- When subsequent changes are made on a VTP server, the revision number is incremented before the advertisement is forwarded to the next switch.
Note: - Before adding a switch to the existing VTP Domain, ensure the new switch has VTP revision (0) because as long as the revision number is higher, the switch will accept the update from that switch which is having higher revision number.
Join our CCNA training for complete notes of the VTP. For more information, go to the CCNA training page. We hope you liked this blog. Do share your comments and suggestions in the comment box below.
Explore deeper depth to VTP in this video with our trainer Mr Abhijit Bakale.
FAQs about VTP (VLAN trunking protocol)
Question – What is VTP used for?
Answer - VTP is a CISCO proprietary protocol that is used to ensure consistency across the network. It is also used to synchronize the VLAN information within the VTP domain. It lets network administrators modify, remove and add VLANs which are then transmitted to other switches within the VTP domain.
Question – What is VTP and STP?
Answer – VTP stands for VLAN trunking protocol, whereas STP stands for Spanning Tree Protocol. VTP is the Cisco intellectual protocol used to transmit VLAN on the whole local area network. STP is a layer-2 network protocol, and it is used to prevent looping in a network topology.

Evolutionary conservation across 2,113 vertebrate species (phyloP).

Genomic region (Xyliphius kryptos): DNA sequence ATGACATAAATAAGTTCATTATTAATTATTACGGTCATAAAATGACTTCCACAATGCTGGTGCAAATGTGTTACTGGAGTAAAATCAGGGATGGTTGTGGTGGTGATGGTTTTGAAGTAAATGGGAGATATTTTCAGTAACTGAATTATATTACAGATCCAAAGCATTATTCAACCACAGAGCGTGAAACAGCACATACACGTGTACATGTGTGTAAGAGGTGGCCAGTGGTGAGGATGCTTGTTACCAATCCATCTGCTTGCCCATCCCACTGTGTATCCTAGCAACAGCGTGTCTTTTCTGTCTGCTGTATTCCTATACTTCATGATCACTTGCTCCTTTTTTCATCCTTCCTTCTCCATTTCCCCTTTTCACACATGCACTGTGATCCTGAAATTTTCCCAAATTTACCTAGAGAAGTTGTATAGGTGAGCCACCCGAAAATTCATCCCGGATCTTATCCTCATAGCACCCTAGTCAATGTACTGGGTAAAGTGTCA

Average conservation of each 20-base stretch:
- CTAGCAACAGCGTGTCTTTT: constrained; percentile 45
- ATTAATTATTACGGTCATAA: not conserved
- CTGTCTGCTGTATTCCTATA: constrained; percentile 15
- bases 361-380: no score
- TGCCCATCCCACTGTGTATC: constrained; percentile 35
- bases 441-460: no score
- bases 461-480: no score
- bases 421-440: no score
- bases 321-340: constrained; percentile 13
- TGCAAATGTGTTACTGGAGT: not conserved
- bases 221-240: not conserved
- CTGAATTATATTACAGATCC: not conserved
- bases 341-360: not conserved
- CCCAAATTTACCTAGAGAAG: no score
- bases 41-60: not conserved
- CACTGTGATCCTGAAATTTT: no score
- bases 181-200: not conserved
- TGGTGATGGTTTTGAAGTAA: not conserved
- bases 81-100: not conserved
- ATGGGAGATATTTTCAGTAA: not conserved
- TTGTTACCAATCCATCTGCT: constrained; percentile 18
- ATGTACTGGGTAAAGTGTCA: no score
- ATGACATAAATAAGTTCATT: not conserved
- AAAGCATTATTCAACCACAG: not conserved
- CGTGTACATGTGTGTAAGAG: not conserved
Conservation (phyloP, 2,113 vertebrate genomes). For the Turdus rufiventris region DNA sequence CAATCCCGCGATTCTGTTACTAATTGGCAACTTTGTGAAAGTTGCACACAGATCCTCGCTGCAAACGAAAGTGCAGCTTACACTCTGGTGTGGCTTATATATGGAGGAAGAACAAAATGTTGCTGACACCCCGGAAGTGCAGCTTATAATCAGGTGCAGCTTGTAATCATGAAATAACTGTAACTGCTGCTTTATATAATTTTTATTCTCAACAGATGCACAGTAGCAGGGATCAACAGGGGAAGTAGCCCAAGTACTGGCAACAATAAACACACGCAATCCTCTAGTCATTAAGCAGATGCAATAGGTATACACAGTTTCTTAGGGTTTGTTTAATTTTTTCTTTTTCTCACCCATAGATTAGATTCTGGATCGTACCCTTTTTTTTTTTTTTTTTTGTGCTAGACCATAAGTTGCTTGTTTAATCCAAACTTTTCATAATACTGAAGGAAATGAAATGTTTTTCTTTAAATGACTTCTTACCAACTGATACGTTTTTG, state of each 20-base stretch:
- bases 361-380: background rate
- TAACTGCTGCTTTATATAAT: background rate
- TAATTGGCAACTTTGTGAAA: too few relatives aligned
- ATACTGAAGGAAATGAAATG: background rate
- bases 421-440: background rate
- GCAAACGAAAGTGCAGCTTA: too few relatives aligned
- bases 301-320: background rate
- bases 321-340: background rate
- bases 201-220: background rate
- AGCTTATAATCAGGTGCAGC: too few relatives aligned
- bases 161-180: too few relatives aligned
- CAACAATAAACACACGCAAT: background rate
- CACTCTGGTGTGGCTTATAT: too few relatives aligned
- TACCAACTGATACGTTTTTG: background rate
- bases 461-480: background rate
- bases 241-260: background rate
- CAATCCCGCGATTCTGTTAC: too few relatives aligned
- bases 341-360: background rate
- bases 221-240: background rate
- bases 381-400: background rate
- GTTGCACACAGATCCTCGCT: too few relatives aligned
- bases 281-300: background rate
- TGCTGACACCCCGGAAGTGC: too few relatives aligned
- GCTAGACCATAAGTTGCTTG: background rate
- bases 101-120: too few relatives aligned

Question – What is VTP mode?
Answer – There are 3 VTP modes: Server, Client, and Transparent. Server mode is the default mode for Cisco switches allowing for creating, adding, and removing VLANs. In the client mode, the clients switch only receives the advertisements from server switches. In contrast, in the transparent mode, the switch doesn't send or receive the VLAN database from VTP server switches, but it can pass the VLAN traffic to other switches connected to it via trunk links.
Question – What are the three modes of VTP?
Answer – The three modes of VTP are:
- Server mode – Switch in this mode can delete or add VLANs on its own.
- Client mode – A switch in this mode is not able to change its VLAN configuration.
- Transparent mode – A switch in this mode can send VTP advertisements but can't share its VLAN database.